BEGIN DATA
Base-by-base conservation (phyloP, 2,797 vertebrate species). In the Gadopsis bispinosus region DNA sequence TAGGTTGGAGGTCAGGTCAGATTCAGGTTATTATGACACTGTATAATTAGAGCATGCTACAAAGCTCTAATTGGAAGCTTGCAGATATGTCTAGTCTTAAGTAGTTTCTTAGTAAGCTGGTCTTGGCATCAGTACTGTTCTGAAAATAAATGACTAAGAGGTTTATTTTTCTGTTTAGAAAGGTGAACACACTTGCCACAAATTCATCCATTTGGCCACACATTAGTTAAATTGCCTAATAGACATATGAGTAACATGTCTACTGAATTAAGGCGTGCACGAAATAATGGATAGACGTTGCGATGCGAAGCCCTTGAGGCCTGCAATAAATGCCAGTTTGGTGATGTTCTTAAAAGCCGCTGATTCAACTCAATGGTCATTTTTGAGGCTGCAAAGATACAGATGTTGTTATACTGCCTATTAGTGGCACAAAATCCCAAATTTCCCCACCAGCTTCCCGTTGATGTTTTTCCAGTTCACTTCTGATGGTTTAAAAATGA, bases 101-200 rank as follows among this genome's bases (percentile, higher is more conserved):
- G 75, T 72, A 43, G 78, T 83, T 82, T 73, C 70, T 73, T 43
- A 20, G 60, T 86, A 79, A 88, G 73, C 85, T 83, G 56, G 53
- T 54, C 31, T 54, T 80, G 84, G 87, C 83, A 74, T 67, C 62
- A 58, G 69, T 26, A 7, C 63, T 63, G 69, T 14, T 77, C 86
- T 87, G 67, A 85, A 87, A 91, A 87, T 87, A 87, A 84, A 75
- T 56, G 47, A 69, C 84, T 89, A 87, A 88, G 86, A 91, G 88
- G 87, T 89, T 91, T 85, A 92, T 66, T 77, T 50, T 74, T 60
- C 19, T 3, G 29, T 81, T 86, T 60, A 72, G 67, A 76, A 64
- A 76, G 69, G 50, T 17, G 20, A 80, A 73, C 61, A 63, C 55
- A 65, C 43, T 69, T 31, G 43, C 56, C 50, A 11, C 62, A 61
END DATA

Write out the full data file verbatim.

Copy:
Base-by-base conservation (phyloP, 2,797 vertebrate species). In the Gadopsis bispinosus region DNA sequence TAGGTTGGAGGTCAGGTCAGATTCAGGTTATTATGACACTGTATAATTAGAGCATGCTACAAAGCTCTAATTGGAAGCTTGCAGATATGTCTAGTCTTAAGTAGTTTCTTAGTAAGCTGGTCTTGGCATCAGTACTGTTCTGAAAATAAATGACTAAGAGGTTTATTTTTCTGTTTAGAAAGGTGAACACACTTGCCACAAATTCATCCATTTGGCCACACATTAGTTAAATTGCCTAATAGACATATGAGTAACATGTCTACTGAATTAAGGCGTGCACGAAATAATGGATAGACGTTGCGATGCGAAGCCCTTGAGGCCTGCAATAAATGCCAGTTTGGTGATGTTCTTAAAAGCCGCTGATTCAACTCAATGGTCATTTTTGAGGCTGCAAAGATACAGATGTTGTTATACTGCCTATTAGTGGCACAAAATCCCAAATTTCCCCACCAGCTTCCCGTTGATGTTTTTCCAGTTCACTTCTGATGGTTTAAAAATGA, bases 101-200 rank as follows among this genome's bases (percentile, higher is more conserved):
- G 75, T 72, A 43, G 78, T 83, T 82, T 73, C 70, T 73, T 43
- A 20, G 60, T 86, A 79, A 88, G 73, C 85, T 83, G 56, G 53
- T 54, C 31, T 54, T 80, G 84, G 87, C 83, A 74, T 67, C 62
- A 58, G 69, T 26, A 7, C 63, T 63, G 69, T 14, T 77, C 86
- T 87, G 67, A 85, A 87, A 91, A 87, T 87, A 87, A 84, A 75
- T 56, G 47, A 69, C 84, T 89, A 87, A 88, G 86, A 91, G 88
- G 87, T 89, T 91, T 85, A 92, T 66, T 77, T 50, T 74, T 60
- C 19, T 3, G 29, T 81, T 86, T 60, A 72, G 67, A 76, A 64
- A 76, G 69, G 50, T 17, G 20, A 80, A 73, C 61, A 63, C 55
- A 65, C 43, T 69, T 31, G 43, C 56, C 50, A 11, C 62, A 61